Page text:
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Reviewing the Reviewers

What are the best CD and music guides now in print?

by Tim McMahan

Take one look at MTV's Matt Pinfield and you can tell that he couldn't possibly be as smart as he appears hosting 120 Minutes, MTV's Sunday night hommage to alternative music. How does ol' baldy know all that obscure music trivia right off the top of his shiny head? Well, in addition to being relatively brilliant and having MTV's entire research staff at his disposal, Pinfield, just like hundreds of know-it-all music reviewers around the country, relies on CD guides and "music encyclopedias" to help him look so damn smart.

There are dozens of music guides in print. These rock encyclopedias recap a band's history, describe their sound and recommend the best releases. But in addition to being great reference sources, CD guides are a blast to read. Those with even a passing interest in rock music will find reading guides as addictive as eating potato chips. Once you look up one artist's catalogue, you're drawn to another, then another and another, and before you know it, you've been reading for a couple hours. You'll also be frustrated by the inconsistency of the ratings and reviews. A CD you've always thought sucked will get a rave, while one of your favorites will rate only two stars.

The following is a brief look at some of the best rock music guides in print. Although almost all list the most popular artists of the day, how good is a guide if it doesn't include your favorite band? For rating purposes, 15 artists were randomly selected, then each guide was checked to see if it included their entries. The Obscurity Rating reflects how well each guide did, so if a guide listed five of the 15, it received an Obscurity Rating of 33 percent.

The 15 artists: Yo La Tengo, Liz Phair, Superchunk, Fugazi, Timbuk 3, Windbreakers, Hunters & Collectors, The Muffs, Red House Painters, Jon Spencer Blues Explosion, Lloyd Cole, Bob Mould, Psychedelic Furs, The Tubes, Black Flag.

Also included is an overall 5-star rating for each guide.

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All Music Guide to Rock

Miller Freeman Books, 1997

1,800+ musicians indexed, 1,232 pages


Uses a 5-star rating system

Obscurity rating: 93 percent

Overall rating:stars-5-0.gif (240 bytes)

The be all and end all of rock music guides, "All Music" takes into account the bumbling idiot novice who just discovered The Byrds, Hanson, Neil Young or Del Shannon, right along with the fan looking for more info about Pete Shelley, The Residents, Kula Shaker or Guided by Voices. Well-balanced, comprehensive bios include all the pertinent facts, such as date of birth/date formed, highlights, lowlights and ultimate break-ups. With a heavy emphasis on rock - both mainstream and alternative - the guide also lists rap, pop, soul and R&B artists.

On the downside, the guide's writing can be rather dry, and the typefont size is eye-strainingly small. CD listings aren't comprehensive, listing only reviews and ratings of "the best releases." So much for discovering a lost gem, though in its defense, the guide really only leaves out the real stinkos.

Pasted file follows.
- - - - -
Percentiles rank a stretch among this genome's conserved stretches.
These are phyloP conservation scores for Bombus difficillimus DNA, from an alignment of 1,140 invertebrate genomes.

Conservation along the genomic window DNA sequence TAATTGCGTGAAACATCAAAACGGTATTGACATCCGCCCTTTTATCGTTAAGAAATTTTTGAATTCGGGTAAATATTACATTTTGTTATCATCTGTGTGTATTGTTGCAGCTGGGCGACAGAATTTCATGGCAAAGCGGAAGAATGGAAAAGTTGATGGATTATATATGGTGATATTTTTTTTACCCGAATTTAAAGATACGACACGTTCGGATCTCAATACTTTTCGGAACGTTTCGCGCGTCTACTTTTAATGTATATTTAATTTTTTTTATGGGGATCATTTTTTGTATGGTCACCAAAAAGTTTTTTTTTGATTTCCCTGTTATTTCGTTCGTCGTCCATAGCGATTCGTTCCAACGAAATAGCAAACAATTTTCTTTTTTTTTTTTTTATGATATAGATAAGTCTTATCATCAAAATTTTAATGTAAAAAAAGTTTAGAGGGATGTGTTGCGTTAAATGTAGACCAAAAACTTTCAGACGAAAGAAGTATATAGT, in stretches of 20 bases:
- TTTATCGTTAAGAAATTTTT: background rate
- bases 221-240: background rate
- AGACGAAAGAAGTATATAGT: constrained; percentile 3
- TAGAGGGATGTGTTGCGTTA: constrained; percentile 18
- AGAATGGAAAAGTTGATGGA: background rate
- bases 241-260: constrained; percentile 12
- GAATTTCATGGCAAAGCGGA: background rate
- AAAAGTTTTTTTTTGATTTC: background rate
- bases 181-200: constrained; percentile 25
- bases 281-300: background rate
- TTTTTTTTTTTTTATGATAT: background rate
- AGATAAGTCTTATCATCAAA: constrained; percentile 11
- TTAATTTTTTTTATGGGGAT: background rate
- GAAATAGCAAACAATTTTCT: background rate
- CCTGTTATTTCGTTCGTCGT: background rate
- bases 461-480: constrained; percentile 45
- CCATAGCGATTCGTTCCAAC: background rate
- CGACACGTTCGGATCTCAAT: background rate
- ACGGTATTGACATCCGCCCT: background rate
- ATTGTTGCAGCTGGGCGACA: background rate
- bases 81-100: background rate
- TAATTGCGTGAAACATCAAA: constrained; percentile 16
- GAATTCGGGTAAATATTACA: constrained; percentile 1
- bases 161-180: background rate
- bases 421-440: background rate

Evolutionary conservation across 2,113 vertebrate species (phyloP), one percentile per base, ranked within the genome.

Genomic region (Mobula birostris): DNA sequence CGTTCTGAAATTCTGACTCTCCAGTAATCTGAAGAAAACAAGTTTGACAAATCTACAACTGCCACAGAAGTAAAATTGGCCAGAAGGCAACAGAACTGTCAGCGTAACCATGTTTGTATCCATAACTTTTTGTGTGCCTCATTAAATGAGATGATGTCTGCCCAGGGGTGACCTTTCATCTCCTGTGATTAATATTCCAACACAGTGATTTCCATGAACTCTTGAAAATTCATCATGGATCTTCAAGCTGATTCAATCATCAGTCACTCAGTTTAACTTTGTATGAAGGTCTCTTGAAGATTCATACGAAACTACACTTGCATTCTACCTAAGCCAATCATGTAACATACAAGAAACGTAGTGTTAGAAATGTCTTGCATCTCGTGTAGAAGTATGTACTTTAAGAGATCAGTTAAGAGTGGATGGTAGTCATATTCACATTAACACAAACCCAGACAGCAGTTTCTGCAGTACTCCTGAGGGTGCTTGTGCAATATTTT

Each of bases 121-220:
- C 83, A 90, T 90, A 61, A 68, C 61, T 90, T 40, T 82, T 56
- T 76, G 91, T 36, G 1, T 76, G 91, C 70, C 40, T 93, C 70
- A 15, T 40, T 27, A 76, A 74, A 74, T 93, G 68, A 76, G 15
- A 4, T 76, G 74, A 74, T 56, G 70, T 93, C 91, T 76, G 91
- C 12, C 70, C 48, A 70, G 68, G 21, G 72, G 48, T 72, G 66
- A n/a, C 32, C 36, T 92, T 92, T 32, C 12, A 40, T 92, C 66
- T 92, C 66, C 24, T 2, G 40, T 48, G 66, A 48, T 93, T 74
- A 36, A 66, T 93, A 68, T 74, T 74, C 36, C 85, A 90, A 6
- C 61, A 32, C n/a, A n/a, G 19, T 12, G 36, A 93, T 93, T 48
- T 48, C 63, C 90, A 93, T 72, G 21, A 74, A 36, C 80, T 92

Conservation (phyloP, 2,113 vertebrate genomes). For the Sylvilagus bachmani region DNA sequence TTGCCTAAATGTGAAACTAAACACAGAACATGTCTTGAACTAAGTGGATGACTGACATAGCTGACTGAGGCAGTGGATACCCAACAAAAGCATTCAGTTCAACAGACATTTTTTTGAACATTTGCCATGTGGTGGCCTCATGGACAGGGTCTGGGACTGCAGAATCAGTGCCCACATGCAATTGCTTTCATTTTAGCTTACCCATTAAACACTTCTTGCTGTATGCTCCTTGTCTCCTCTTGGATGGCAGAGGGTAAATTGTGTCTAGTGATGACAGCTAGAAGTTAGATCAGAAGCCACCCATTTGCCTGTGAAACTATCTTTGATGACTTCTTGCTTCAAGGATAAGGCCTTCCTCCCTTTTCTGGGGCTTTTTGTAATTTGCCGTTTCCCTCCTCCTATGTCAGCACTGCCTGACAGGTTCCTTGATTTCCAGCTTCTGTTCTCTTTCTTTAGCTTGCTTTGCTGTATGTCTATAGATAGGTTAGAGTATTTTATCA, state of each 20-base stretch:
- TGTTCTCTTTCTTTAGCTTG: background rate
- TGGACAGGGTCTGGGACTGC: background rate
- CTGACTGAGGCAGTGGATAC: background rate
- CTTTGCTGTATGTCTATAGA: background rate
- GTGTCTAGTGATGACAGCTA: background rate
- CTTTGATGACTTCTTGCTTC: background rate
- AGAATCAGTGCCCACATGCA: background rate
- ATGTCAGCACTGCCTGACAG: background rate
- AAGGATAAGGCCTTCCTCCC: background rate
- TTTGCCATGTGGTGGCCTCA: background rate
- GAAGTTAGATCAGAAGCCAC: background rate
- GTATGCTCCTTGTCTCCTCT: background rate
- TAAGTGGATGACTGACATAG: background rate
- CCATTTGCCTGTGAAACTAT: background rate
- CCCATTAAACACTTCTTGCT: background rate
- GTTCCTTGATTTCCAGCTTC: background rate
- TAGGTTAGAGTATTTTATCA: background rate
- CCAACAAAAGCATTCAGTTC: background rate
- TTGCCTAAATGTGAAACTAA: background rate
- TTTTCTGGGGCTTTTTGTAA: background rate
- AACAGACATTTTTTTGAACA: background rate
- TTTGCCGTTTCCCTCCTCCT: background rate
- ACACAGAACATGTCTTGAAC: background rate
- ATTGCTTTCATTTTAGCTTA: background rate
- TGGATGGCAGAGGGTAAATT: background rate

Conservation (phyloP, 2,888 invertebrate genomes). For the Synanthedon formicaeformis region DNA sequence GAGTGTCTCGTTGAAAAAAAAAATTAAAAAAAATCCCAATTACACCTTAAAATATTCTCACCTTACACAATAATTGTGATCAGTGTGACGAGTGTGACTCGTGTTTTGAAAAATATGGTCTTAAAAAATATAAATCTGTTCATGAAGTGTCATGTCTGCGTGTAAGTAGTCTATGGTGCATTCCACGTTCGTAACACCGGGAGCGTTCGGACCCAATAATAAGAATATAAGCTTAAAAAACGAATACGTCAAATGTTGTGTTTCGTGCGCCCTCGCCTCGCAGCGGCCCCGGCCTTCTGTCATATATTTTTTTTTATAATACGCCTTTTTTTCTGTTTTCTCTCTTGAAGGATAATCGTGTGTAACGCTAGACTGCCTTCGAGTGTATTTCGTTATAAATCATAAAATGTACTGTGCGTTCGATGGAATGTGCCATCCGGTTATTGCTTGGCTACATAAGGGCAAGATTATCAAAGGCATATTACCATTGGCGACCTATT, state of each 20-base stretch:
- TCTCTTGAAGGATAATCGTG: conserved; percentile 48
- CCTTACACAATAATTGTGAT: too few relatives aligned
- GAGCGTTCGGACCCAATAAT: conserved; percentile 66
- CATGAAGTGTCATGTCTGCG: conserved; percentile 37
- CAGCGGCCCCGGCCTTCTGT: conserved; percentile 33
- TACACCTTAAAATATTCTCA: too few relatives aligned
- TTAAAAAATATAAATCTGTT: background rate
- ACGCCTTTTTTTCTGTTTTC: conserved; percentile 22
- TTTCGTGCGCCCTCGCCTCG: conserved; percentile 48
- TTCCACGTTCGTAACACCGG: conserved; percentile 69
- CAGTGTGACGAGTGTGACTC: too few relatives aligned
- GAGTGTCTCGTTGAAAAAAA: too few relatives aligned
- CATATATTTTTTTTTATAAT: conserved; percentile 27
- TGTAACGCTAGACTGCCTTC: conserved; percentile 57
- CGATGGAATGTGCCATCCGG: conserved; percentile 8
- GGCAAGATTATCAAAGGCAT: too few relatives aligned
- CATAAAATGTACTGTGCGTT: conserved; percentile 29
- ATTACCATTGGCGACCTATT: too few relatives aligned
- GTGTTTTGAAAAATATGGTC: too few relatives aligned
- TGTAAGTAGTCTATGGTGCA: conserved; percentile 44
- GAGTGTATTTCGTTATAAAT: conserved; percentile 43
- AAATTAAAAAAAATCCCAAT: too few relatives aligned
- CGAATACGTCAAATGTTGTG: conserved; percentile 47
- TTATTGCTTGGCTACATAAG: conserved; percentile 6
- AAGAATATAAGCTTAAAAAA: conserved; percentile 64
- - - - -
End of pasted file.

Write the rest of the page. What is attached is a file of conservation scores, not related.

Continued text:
All Music also includes genre essays, where you can discover the difference between Doo Wap and Rockabilly; girls groups and the Stax/Volt sound.

If you buy only one music guide as a general resource, this one's hard to beat. Even the most die-hard alternative music fans will be reasonably satisfied with the listings. Along with the Trouser Press guide (below), it's the only guide that's always at my fingertips.

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The Trouser Press Guide to '90s Rock

Edited by Ira A. Robbins

Fireside/Simon & Shuster, 1997

2,300 musicians, 846 pages


No rating system

Obscurity rating: 80 percent

Overall rating: stars-5-0.gif (240 bytes)

The favorite among the alt/punk/indie/college rockers, this edition, along with Trouser Press' fourth edition Record Guide, is the ultimate definer of indie music obscura. For sheer entertainment value, flip through and try to find the most bizarre band name: Algebra Suicide, Ovarian Trolley, Stigmata A Go Go, Stinky Puffs, Gobblehoof? My pick: Armageddon Dildos. Just about every alternative band is listed that released a recording on a known label before 1997. Trouser is the only guide where you could find a comprehensive listing of all the Sidewinders' releases, as well as listings for local bands such as For Against and Mercy Rule.

The Trouser guide does include some mainstream listings, mostly by recent popsters who have been miscatagorized as "alternative," such as Blues Traveler, Sting, Dave Matthews Band, etc. But the real emphasis here is on the punk/alt scene (you won't find listings for Led Zeppelin, Pink Floyd or Van Halen).

The band bios are better written -- and feistier -- than those in the All Music Guide, and even include rarely spoken tidbits (such as Pantera's efforts to cover up their brush with glam-metal, which if mentioned in their presence, could result in bodily harm). The Trouser Guide reads more like a good magazine than an encyclopedia.

On the downside: No rating system, which forces you to read an entire entry to find the writer's picks. There's also no index. Regardless, this is easily my favorite, and most useful, reference source.


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SPIN Alternative Record Guide

Edited by Eric Weisbard and Craig Marks

Vintage, Oct. 1995

468 pages, indexed


10-point rating system

Obscurity rating: 53 percent

Overall rating: stars-5-0.gif (240 bytes)

The colorful, large-format paperback is more of an extended "best of" listing by SPIN than a comprehensive guide. The editors don't hide that fact, boasting that it includes only "the essential artists and albums of punk, new wave, indie rock and hip hop." So much for Night Ranger.